Emotion First Design: aligning content delivery with meaning-seeking emotions
This post was originally created for my Emotion First website on 23/6/2020
This is one example of Emotion First design and it comes out of Healthcare.
Being diagnosed with an illness or arriving in a hospital and being told about a family member’s diagnosis is, as everyone knows, emotionally hard.
However, it is not that emotion is simply an end reaction to tragic knowledge.
- Emotion is meaning-seeking and action-enabling.
- Emotion is the start not the end of the experience.
- How you support that is important.
The image above is a workshop postcard and was developed for practical discussions of how organisations can practically help.
There are three parts:
These are the process for guiding a person respectfully thru their emotional experience and help them, in time, find a satifactory conclusion. In these terms, it is not about happy or sad but completed or uncompleted journeys.
I’ll explain the process.
The first step in this Emotion First design process is to affirm the person’s right to be emotional. Denying or refuting their sense of the moment, here and now, is not helpful.
Emotion is meaning-seeking. At this moment, things are going wrong. Even if the diagnosis is positive, there is still a change of state for the person. How they imagined the future has shifted. Emotion is trying to find what that means to the person.
Emotion is action-enabling. It constricts cognition in order to allow an action to be taken. However, that means the underlying decision or choice made may not be the best option for the person.
Particularly with healthcare choices, people may not have a wide experience or knowledge of what is a good choice. This lack of knowledge is then further tightened by the emotional constriction. Choices can be made but they may be regretted.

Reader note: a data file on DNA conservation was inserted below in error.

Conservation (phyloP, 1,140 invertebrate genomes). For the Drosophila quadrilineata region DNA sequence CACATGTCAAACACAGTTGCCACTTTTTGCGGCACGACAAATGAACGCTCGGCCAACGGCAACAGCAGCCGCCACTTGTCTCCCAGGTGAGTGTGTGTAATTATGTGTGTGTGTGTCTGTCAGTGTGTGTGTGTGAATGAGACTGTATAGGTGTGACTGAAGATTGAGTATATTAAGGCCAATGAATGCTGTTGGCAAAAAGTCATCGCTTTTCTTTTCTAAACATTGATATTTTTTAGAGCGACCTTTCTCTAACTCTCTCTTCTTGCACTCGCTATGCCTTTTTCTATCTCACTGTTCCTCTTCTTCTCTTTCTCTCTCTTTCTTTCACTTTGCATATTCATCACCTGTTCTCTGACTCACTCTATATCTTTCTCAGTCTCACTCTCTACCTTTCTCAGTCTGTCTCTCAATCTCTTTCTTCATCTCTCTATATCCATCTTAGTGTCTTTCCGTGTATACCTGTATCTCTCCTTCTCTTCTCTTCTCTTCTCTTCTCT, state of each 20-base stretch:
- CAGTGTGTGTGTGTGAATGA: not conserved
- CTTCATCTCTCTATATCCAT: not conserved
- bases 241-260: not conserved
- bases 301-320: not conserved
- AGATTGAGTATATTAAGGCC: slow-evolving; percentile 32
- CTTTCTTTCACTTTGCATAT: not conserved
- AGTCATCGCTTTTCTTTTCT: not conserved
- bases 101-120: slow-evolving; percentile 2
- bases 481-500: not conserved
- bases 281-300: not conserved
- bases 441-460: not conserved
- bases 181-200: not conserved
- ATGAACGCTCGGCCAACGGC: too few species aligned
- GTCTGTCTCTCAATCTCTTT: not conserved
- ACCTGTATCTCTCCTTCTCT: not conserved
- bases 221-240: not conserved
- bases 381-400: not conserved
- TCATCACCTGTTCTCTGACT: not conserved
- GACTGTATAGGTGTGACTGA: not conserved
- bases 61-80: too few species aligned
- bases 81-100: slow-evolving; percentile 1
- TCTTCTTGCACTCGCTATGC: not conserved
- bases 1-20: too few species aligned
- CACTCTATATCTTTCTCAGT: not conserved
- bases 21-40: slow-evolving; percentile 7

As with Affirm, the key here is not to impose your sense of meaning onto the moment.
A person may be rushing towards an unwise choice but their ability to critique or analyse it may not be available.
What can help is to help them form better questions about what to do. Delay the decision to act by creating friction and offering questions that other people in a similar situation have found useful (or regretted not asking).
You are trying to associate the person with a community of people. Help them by showing them they are not alone. Emotion is used to enable fast actions in situations that feel critical to an individual. Making them feel part of a society helps. Not your empathy but the empathy of people with similar lived experiences.
This is not about offering a single question but a range. The person is trying to find what works for them, with their previous experiences and sense of self. Emotion will help them find a question that aligns with that sense. Offering questions helps guide a person.
Finally, having grounded a person by affirming their emotions and associating them with questions relevant to their sense of self, you can start accommodating their needs.
A person feels respected and feels that they know what they need to ask for.
Now you can offer solutions that the person can respond to.
Offering information or action too quickly can be unhelpful and be rejected.
Aligning the offer of assistance with the way that emotions are trying to make sense of the situation is human-centered approach.
Affirm, Associate and Accommodate is one way that Emotion First design can work.
It is important because it only works if you recognise what emotions are doing for the person and how their timing is part of meaning-making and action-taking.